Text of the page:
Unlocking The Hidden Potential Of Old Photographs

If you’re passionate about photography like the rest of us there is a good chance that the number of photographs on your computer outnumber the dollars in your checking account (probably because you spend your hard-earned Pesos on the latest photography gear).  With thousands of photographs filling up your hard drive, hopefully more organized than mine, who’s to say you didn’t miss a truly great shot?

Obviously what constitutes a “great” photograph is subjective but below is an example of a shot I took months ago and passed over multiple time.  Turns out I really like the shot.  Granted, I had to polish it much like a diamond cutter turns a rough diamond into something presentable.

0114_untitled_041ISO 1600, 24mm, f/11, 1/50, hand shot

Because the shot was under-exposed (I didn’t want to push the ISO too high but needed the shutter speed to be quick enough to hand shoot) I was not aware of the interesting lighting that was there.  Only because I shot in RAW was I able to pull out the details in the image above.  The original image is below.

0114_untitled_041-2

Preparation

As you develop your mind for photography you’ll find that some photographs you passed over a year or two ago now have potential.  In order to realize their potential you’ll want to make sure you capture them in a way that you have enough data to recover the most data possible.  Here are a few tips to help you capture photographs that have enough data to allow you to pull every detail from them when you need or want to.

  • Shoot in RAW, JPEG compresses your data and limits your ability to adjust exposure, white balance, etc..
  • Expose to the right (ETTR) – this means over-exposing your shot (not so much that there is highlight clipping) to capture the most data.
  • Shoot in RAW – can’t stress this enough.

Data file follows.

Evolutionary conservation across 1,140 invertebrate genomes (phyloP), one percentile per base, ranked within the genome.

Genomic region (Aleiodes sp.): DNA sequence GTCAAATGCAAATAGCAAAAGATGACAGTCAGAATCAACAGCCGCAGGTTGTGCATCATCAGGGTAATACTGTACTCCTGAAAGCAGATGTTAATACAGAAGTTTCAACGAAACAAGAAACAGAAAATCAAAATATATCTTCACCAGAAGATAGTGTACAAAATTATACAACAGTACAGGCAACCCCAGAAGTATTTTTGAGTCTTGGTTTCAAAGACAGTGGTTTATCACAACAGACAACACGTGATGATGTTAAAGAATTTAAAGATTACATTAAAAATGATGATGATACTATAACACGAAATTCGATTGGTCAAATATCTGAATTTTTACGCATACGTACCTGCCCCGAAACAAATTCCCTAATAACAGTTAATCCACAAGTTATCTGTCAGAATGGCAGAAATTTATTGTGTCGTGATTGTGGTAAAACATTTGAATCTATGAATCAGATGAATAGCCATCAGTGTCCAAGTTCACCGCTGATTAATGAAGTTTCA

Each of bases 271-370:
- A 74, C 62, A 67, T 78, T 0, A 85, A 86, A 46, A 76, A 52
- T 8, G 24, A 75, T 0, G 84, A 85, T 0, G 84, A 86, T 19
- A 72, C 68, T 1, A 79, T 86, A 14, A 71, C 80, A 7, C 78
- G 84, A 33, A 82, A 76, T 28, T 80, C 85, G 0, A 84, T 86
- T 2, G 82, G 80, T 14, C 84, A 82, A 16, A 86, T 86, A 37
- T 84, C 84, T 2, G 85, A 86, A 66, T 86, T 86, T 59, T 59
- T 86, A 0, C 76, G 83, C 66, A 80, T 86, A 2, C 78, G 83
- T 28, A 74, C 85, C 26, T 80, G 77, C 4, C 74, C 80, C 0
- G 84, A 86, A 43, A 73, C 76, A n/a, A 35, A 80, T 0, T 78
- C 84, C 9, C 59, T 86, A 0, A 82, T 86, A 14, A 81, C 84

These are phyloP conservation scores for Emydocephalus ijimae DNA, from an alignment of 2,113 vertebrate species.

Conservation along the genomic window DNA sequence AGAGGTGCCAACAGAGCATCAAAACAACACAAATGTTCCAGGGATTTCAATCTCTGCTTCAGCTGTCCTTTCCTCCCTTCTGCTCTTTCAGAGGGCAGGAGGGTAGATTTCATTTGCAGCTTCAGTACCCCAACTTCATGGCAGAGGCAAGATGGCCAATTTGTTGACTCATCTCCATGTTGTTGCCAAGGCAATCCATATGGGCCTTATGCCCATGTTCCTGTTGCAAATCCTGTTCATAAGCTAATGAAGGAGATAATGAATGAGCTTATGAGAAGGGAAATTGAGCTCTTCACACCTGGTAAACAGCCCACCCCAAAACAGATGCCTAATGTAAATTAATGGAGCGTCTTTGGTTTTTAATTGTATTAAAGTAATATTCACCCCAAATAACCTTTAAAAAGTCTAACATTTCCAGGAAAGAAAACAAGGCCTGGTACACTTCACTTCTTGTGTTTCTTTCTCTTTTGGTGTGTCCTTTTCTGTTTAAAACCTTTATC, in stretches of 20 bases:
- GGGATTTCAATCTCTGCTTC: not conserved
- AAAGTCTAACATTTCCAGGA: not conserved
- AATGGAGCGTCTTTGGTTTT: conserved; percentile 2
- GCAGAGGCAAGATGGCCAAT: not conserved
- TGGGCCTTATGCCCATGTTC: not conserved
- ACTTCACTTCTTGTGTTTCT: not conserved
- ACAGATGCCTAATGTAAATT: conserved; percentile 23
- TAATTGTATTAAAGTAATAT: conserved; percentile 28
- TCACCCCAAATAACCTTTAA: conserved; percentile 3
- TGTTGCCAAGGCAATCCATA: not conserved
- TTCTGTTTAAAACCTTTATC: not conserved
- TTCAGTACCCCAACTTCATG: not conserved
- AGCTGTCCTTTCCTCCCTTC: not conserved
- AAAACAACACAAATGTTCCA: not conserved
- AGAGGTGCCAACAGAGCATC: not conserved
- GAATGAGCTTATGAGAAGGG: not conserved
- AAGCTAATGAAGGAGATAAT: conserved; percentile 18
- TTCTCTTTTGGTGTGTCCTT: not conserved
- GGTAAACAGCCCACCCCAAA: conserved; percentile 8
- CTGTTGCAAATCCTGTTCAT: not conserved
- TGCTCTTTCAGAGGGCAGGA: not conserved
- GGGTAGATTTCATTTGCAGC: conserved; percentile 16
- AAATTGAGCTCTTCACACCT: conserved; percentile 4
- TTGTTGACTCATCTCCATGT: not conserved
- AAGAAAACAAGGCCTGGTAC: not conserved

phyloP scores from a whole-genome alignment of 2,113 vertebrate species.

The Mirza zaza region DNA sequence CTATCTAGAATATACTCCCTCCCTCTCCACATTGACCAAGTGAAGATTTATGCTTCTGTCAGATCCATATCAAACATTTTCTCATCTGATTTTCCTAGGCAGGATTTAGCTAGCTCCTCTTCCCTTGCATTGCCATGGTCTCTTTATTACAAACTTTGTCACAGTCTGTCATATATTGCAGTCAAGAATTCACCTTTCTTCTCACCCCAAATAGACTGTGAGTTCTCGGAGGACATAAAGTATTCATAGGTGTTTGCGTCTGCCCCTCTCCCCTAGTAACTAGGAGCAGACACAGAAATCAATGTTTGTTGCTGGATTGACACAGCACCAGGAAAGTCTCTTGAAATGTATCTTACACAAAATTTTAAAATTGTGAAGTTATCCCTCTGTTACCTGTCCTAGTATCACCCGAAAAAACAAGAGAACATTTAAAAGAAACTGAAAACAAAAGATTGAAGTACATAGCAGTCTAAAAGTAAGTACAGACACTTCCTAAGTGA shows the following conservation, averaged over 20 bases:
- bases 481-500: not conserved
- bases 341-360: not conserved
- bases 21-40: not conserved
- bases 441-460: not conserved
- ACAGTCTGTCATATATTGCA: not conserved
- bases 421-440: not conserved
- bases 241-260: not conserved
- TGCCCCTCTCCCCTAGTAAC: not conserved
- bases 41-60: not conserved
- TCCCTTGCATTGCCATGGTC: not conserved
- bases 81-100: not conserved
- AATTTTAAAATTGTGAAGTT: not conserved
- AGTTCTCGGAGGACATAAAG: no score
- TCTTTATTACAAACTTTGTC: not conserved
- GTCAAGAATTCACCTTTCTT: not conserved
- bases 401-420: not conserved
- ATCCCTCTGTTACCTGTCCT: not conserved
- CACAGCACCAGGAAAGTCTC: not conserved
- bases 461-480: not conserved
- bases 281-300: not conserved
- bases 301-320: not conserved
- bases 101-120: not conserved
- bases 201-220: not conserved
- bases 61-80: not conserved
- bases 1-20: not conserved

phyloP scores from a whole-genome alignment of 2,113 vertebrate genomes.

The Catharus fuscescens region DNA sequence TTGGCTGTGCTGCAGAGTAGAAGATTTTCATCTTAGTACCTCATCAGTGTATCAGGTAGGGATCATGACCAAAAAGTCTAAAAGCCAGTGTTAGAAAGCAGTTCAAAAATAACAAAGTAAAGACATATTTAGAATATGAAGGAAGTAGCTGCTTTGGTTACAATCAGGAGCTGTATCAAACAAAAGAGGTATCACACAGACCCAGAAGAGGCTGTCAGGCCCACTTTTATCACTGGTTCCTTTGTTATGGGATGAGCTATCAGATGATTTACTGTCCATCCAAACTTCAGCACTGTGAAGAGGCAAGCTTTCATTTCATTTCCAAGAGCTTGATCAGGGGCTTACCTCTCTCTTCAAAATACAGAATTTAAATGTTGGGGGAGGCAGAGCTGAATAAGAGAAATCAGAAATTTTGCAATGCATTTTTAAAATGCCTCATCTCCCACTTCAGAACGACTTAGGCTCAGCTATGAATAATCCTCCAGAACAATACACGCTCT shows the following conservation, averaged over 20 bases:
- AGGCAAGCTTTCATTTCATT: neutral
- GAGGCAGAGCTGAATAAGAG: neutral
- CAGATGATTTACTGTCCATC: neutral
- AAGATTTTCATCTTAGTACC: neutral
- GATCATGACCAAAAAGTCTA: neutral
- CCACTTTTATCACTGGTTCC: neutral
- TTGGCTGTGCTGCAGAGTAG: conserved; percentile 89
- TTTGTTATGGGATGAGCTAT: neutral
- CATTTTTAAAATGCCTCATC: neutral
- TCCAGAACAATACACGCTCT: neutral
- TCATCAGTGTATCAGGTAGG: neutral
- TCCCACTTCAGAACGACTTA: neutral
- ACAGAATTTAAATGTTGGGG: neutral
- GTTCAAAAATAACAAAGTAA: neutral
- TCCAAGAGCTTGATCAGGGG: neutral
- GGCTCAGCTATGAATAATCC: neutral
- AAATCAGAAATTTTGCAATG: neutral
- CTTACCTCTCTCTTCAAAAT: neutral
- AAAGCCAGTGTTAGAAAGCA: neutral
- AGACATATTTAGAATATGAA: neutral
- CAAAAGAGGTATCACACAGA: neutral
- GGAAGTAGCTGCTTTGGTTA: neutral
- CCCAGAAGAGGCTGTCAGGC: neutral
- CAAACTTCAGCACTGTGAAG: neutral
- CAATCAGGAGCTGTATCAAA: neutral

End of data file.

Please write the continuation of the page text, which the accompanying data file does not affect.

Visualization

Visualizing the end result before you take a photograph is similar to how you should review your photo catalog.  As you scroll through the photographs you’ll want to take time to visualize what it would look like after you’ve adjusted the exposure, white balance, etc..  What tipped me off that the photo above may have potential is the bit of light that streaked down the left side of the path.  I visualized what it would look like if the sun were painting the path with it’s golden rays and then proceeded to develop it.

Experience

Experience is the teacher of all things.

– Julius Caesar

Developing photographs is an art in and of itself.  There are folks who can turn what would be a bland photograph into something that grabs attention and turns heads while others of us struggle to create the image we visualized in our minds.  As you gain experience developing your photographs you’ll find that you’ll see the potential of unprocessed images before you’ve had a chance to touch them.  Want to gain experience more quickly?  Of course you do, here is how:

  • Join Flickr and don’t be afraid to ask others how they achieved the results you like.
  • Google search tips and tricks for whichever processing software you use.
  • Learn how to use your development software by experimenting on your photos, there should not be a tool in the software that you don’t know how to use.  The more you learn the more your mind will see when you review your photographs.

Conclusion

I’d be willing to bet a small amount of money that there is a photograph with lots of potential buried in your catalog of photos right now.  Next time it’s a rainy day or you’ve got lots of free time grab your computer and take a closer look at the photographs you’ve passed over.

When you find your hidden gem head over to Submit an Article and shoot us both the original and your polished gem and we’ll feature it right here on PhotolisticLife.  Alternatively, feel free to post them to our Facebook page.  Enjoy!

More from John Barbiaux

How Studying Leonardo Da Vinci Will Help You Master Photography

Successful photographers use past experiences to inform present day decisions from which...
Read More